• Integrated Pest Management, or IPM, is used by hotels all over the country to keep pests at bay and their reputations intact. But why? Is IPM more effective than traditional pest control methods? Is it more cost-effective? These are valid questions, but until last year, no "official" answers were given. The pest management industry was convinced from experience that IPM was more effective, but the cost benefit for commercial IPM users had not been directly addressed. In 2003, Orkin, Inc. and Virginia Polytechnic Institute and State University teamed up to study and evaluate, once and for all, the differences in efficacy - and cost - of IPM and conventional pest control programs. Read on...

Frank Meek
  • Security & Safety
  • Birds are Unwelcome Guests
  • There's no doubt that birds can't be tolerated by hotels, but controlling them can be challenging, especially when your establishment is open 24 hours a day, 365 days a year. Many hoteliers turn to an approach called Integrated Pest Management (IPM), which takes a close look at pest biology and behavior as well as the specific problems they pose to a property. By stressing proactive prevention, IPM focuses on the reasons why pests infest properties in the first place so that hoteliers can select the most effective treatment method possible. Read on...

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NOVEMBER: Architecture & Design: Authentic, Interactive and Immersive

Eric Rahe

The advent of social media brought with it an important shift in the hospitality industry. Any guest’s experience might be amplified to thousands of potential customers, and you want to be sure that your hotel stands out for the right reasons. Furthermore, technology has increased competition. According to Euromonitor International, the travel industry will have the highest online payment percentage of any industry by 2020, often occurring through third-party sites that display your competitors alongside you. As a result, many hoteliers are looking to stand out by engaging customers and the experience has become more interactive than ever. Read on...

Pat Miller

Even the most luxurious hotel has a finite budget when it comes to the design or re-design of hotel spaces. The best designers prioritize expenses that have the biggest impact on guest perceptions, while minimizing or eliminating those that don’t. This story will focus on three blockbuster areas – the entry experience, the guest room, and the public spaces. This article will focus on these three key areas and shed light on how the decision making process and design choices made with care and attention can create memorable, luxe experiences without breaking the bank. Read on...

Patrick Burke

For over 35 years, American architect Patrick Burke, AIA has led Michael Graves Architecture & Design to create unique hospitality experiences for hotel operators and travelers around the globe, in Asia, Europe, the U.S. and the Middle East. As the hospitality industry has shifted from making travelers feel at home while away to providing more dynamic experiences, boutique hotels have evolved to create hyper local, immersive environments. Having witnessed and contributed to the movement, Burke discusses the value of authentic character that draws on physical and social context to create experiences that cannot be had anywhere else in the world. Read on...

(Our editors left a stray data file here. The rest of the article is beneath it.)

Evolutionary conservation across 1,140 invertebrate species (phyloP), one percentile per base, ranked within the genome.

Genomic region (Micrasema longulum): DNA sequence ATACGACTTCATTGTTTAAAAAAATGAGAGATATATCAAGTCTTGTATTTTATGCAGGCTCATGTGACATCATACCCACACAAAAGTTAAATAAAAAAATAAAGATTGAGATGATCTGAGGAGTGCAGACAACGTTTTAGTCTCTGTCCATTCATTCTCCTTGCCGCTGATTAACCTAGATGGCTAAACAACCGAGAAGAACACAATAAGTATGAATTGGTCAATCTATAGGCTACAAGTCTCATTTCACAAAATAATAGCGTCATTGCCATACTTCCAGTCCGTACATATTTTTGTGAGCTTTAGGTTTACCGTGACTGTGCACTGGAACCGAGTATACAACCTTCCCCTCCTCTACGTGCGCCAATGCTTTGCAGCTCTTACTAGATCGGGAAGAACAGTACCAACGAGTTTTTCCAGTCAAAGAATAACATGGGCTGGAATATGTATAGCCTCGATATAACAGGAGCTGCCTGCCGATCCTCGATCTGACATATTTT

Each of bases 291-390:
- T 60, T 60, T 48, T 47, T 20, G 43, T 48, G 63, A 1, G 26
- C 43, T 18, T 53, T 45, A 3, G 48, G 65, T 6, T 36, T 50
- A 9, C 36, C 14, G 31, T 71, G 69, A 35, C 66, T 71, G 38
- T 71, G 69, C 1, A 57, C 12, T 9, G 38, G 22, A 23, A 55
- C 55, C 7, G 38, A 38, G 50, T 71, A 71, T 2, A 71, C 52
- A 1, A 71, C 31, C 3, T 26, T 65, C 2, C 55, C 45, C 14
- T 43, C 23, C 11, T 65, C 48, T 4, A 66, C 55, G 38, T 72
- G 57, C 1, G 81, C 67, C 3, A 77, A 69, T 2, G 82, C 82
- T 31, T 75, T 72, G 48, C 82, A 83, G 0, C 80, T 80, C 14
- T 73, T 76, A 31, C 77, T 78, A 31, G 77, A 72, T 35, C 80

Alan Roberts

More than ever before, guests want and expect the design of a hotel to accurately reflect its location, regardless of whether they visit a property in an urban center, a historic neighborhood or a resort destination. They also seek this sense of place without wanting to sacrifice the level and consistency of service they’ve come to expect from a beloved hotel brand. A unique guest experience is now something expected not just desirable from any hotel wishing to compete in the world today. A hotel’s distinctive design and execution goes a long way to attracting todays discerning customer. Read on...

Coming Up In The December Online Hotel Business Review




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Feature Focus
Hotel Law: Issues & Events
There is not a single area of a hotel’s operation that isn’t touched by some aspect of the law. Hotels and management companies employ an army of lawyers to advise and, if necessary, litigate issues which arise in the course of conducting their business. These lawyers typically specialize in specific areas of the law – real estate, construction, development, leasing, liability, franchising, food & beverage, human resources, environmental, insurance, taxes and more. In addition, issues and events can occur within the industry that have a major impact on the whole, and can spur further legal activity. One event which is certain to cause repercussions is Marriott International’s acquisition of Starwood Hotels and Resorts Worldwide. This newly combined company is now the largest hotel company in the world, encompassing 30 hotel brands, 5,500 hotels under management, and 1.1 million hotel rooms worldwide. In the hospitality industry, scale is particularly important – the most profitable companies are those with the most rooms in the most locations. As a result, this mega- transaction is likely to provoke an increase in Mergers & Acquisitions industry-wide. Many experts believe other larger hotel companies will now join forces with smaller operators to avoid being outpaced in the market. Companies that had not previously considered consolidation are now more likely to do so. Another legal issue facing the industry is the regulation of alternative lodging companies such as Airbnb and other firms that offer private, short-term rentals. Cities like San Francisco, Los Angeles and Santa Monica are at the forefront of efforts to legalize and control short-term rentals. However, those cities are finding it’s much easier to adopt regulations on short-term rentals than it is to actually enforce them. The December issue of Hotel Business Review will examine these and other critical issues pertaining to hotel law and how some companies are adapting to them.